It’s Time to Set Realistic Expectations for Growth In Amazon Stock

  • Amazon (AMZN) stock’s recent move higher represents a return to normal.
  • Resistance is growing to the company’s size.
  • A break-up of Amazon stock is still best for investors.
Logistics activity on the Amazon site of Vélizy-Villacoublay in France. Packages are sorted by workers on coneyors.

Source: Frederic Legrand – COMEO /

Amazon (NASDAQ:AMZN) stock is up $500 per share since March 7. This signals a return to normalcy for stock prices after the shocks of inflation, omicron and the Russia-Ukraine conflict.

However, the move seems bigger than it is. It represents an advance of just 17%. This comes after Amazon announced a 20:1 stock split, effective in June. Ultimately this equates to a post-split advance of $33 per share.

Long-time Amazon holders may be excused for curbing their enthusiasm. Amazon is now up just 10% from its level of a year ago. It remains 9% off its all-time high of $3,719 achieved last August.

Ticker Company Current Price
AMZN Amazon $3,385.12

Back to the Fundamentals With AMZN Stock

Amazon will hit another speed bump when it reports first quarter earnings in April. That’s because the gain on its 20% stake in Rivian (NASDAQ:RIVN), reported during the December quarter, has all been given back by the market. Stock in the electric car and van company is down 51% since the start of 2022.

Absent of that shock, Amazon would be expected to earn $9.33 per share on revenue of $116 billion. That would be growth of just 7% over last year’s first quarter.

The expected results illustrate a basic problem for the world’s biggest online retailer. Big numbers are harder to shift than small numbers. Walmart (NYSE:WMT) did $138 billion in business during the equivalent quarter last year, and its annual growth rate has slowed to 3%.

Amazon sells at a premium to Walmart and other retailers because it’s not just a retailer. Amazon Web Services, its cloud unit, is growing at 44%per year and reported nearly one-third of its revenue as net income last year. Activist investor Daniel Loeb, who has been buying Amazon, believes AWS is worth over $1.5 trillion. Amazon itself is worth $1.72 trillion.

Valuing Amazon Stock

Few analysts see Amazon’s cloud being worth 25 times revenue, but it does bring up the question of how to value the whole company. Netflix (NASDAQ:NFLX), for instance, is now worth about 5.5 times its $30 billion per year of revenue. What, then, is Amazon Prime worth? Product revenue at Amazon came to $242 billion last year. Should that get a Costco Wholesale (NASDAQ:COST) valuation, which would be about $300 billion? Then what of Alexa, the Fire, Ring and the Amazon Kindle businesses?

Measuring Amazon by the sum of its parts is becoming important as trust-busters in the U.S. and Europe continue to circle it like hungry sharks.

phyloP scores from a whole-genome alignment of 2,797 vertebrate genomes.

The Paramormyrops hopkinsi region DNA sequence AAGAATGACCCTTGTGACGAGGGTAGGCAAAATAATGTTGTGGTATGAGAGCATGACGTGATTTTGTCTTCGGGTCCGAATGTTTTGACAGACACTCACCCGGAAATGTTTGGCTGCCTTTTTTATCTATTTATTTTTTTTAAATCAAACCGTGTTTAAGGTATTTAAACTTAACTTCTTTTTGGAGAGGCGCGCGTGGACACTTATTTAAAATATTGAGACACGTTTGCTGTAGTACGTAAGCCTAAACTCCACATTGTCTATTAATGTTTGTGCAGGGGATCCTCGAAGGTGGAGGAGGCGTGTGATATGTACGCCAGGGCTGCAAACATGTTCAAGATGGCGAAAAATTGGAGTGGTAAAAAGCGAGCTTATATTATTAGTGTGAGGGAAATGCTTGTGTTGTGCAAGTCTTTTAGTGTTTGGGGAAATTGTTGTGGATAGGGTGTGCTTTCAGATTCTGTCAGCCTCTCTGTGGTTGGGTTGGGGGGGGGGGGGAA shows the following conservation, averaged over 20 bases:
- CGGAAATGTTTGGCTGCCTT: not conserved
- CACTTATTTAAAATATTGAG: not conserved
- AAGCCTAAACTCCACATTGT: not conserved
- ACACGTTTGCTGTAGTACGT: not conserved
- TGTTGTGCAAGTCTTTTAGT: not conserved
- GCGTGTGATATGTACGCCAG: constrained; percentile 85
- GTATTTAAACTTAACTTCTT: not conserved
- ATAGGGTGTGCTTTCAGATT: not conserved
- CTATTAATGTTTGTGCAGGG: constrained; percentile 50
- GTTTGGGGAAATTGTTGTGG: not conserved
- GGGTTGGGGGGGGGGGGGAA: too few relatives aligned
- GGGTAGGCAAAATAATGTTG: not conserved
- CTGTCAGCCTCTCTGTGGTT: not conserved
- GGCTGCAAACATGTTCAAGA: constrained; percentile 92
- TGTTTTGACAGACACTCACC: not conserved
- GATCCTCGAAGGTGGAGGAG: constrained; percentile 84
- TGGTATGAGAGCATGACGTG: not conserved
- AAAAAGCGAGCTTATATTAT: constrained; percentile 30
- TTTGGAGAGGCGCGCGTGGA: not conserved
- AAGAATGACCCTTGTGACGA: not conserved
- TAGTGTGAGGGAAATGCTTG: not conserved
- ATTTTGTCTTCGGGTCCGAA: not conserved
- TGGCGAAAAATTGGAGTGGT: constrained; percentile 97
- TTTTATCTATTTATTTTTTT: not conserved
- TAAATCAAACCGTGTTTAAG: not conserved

Europe’s proposed Digital Markets Act would impose new requirements of compatibility and keep Amazon from favoring its own products and services. Amazon has deployed an army of lawyers and mobilized small businesses dependent on it, to fight antitrust bills in the U.S. But it may have a tougher time in Brussels, which has consistently hit Amazon with big fines over issues like privacy.

The Bottom Line on Amazon

At Tipranks no one has yet given up on Amazon, despite its poor performance. There are 34 Amazon analysts there, and all say buy it.

I own Amazon shares myself. It’s the biggest piece of my portfolio, nearly 20% of the total. Most of my shares were bought a decade ago and I never divested them, just rode them to the Moon.

My expectations for those shares, however, have moderated. I’m not expecting big gains from here. I’d be happy with growth of 10%. If you’re looking for bigger gains, you should look toward smaller cloud application providers or even biotech companies.

Paul Simon said it best. As “numbers get serious, they leave a mark.” They don’t grow as fast, even when they grow. The best move for Amazon shareholders who want to make big money is still a break-up.

On the date of publication, Dana Blankenhorn held long positions in AMZN. The opinions expressed in this article are those of the writer, subject to the Publishing Guidelines.

Dana Blankenhorn has been a financial and technology journalist since 1978. He is the author of Technology’s Big Bang: Yesterday, Today and Tomorrow with Moore’s Law, available at the Amazon Kindle store. Write him at, tweet him at @danablankenhorn, or subscribe to his Substack.

Dana Blankenhorn has been a financial and technology journalist since 1978. He is the author of Technology’s Big Bang: Yesterday, Today and Tomorrow with Moore’s Law, available at the Amazon Kindle store. Tweet him at @danablankenhorn, connect with him on Mastodon or subscribe to his Substack.

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